Arts centre mixes old and new

Books and ipads on display as part of the Speaking Volumes exhibition. Photo: Emily Garbett.

Western Australians can use iPads to tour books created by artists at a free exhibition that opens at Fremantle Arts Centre today.

The Speaking Volumes exhibition is part of the annual Print Award exhibition and combines traditional art displays with digital technology to engage audiences with artists’ books.

The exhibition shows 21 artworks in book form from Australian artists from the last 20 years.

Art Collection curator André Lipscombe said the exhibition aimed to make the artworks more accessible through iPads and animation.

“Books themselves typically demand you to sit down and engage with them in a personal way,” he said.

“Because of those issues the aim of the project was to develop appropriate access to the artworks and we’ve endeavoured to create an iPad tour of each book and a short video that permits audience to scroll through each page.”

The exhibition includes books from local and national artists and shows how artists mix traditional printmaking techniques with new technologies.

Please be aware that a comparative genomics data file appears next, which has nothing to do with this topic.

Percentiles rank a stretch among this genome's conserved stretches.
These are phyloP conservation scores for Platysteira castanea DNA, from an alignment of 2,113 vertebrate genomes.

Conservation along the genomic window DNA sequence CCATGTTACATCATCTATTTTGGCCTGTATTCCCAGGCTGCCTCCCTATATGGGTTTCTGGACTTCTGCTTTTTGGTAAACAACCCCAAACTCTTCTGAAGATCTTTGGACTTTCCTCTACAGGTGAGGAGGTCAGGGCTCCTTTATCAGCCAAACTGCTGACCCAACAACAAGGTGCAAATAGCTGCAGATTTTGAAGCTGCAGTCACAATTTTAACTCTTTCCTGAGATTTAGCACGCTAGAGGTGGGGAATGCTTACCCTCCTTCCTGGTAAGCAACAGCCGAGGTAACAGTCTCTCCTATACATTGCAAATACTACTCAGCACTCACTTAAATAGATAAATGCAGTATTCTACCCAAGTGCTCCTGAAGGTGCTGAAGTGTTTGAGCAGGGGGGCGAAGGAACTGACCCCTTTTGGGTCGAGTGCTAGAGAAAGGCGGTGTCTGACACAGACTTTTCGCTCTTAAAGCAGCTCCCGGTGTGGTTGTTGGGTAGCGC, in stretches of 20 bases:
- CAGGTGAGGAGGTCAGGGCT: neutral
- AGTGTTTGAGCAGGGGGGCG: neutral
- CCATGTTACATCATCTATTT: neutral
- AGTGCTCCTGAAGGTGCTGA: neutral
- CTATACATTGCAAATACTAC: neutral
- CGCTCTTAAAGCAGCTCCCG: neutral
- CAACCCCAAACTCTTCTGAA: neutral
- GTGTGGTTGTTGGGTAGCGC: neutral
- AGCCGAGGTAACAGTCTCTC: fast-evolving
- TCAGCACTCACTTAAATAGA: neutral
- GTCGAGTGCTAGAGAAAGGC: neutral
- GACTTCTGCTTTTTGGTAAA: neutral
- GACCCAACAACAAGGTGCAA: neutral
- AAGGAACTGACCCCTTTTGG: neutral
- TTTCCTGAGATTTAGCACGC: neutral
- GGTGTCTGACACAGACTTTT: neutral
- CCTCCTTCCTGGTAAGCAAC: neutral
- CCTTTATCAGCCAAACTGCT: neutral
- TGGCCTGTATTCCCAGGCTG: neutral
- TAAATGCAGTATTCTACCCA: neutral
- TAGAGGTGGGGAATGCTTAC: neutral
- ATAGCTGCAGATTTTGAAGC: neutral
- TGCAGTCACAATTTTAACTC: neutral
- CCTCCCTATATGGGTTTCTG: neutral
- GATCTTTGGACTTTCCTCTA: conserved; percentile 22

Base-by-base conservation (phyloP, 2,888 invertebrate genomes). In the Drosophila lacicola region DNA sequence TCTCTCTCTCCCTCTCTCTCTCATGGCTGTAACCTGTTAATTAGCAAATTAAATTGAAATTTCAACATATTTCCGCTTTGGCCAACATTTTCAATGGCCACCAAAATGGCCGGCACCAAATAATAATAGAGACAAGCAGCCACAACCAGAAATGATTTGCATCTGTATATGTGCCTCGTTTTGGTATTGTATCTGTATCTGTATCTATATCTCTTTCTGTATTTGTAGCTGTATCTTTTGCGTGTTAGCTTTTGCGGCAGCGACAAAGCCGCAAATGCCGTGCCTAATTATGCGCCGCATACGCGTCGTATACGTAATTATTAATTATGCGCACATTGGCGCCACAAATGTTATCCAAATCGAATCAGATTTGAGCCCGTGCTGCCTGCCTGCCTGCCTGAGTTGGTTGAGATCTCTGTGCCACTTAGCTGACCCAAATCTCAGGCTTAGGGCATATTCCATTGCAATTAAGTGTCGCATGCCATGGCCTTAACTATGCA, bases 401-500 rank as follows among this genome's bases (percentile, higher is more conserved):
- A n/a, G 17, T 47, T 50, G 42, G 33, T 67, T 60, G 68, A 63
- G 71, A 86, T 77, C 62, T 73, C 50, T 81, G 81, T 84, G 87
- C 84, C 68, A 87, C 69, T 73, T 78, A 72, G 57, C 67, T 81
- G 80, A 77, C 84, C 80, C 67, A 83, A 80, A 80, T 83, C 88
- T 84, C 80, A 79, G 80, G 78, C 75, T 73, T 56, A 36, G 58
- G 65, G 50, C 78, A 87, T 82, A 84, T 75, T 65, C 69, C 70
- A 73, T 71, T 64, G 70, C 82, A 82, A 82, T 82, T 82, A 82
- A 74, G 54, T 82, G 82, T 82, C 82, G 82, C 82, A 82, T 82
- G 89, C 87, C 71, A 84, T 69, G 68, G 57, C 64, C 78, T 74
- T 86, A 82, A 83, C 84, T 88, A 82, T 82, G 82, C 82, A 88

Mr Lipscombe said the artworks showcased a range of ideas, documentation of artists’ projects, political and cultural messages and personal stories.

Exhibition technician Janet Carter said the exhibition allowed audiences to view the artworks in new ways.

“The space gives all the works room to be a separate identity and for people to be able to connect with them,” she said.

“The way you engage with them is through those new technologies and it builds on this idea that some of the works are steeped in traditional practices and there are other works that use technology to push what print can be.”

The artworks were acquired by the Fremantle Arts Centre over the last 20 years through donations and auctions.

Public readings will be conducted during the exhibition period with open display cases and curated talks by Mr Lipscombe, starting on Saturday.

“There’s a lot of secrets and things to be uncovered through looking at books,” Mr Lipscombe said.

The exhibition runs until November 12.

Categories: Arts

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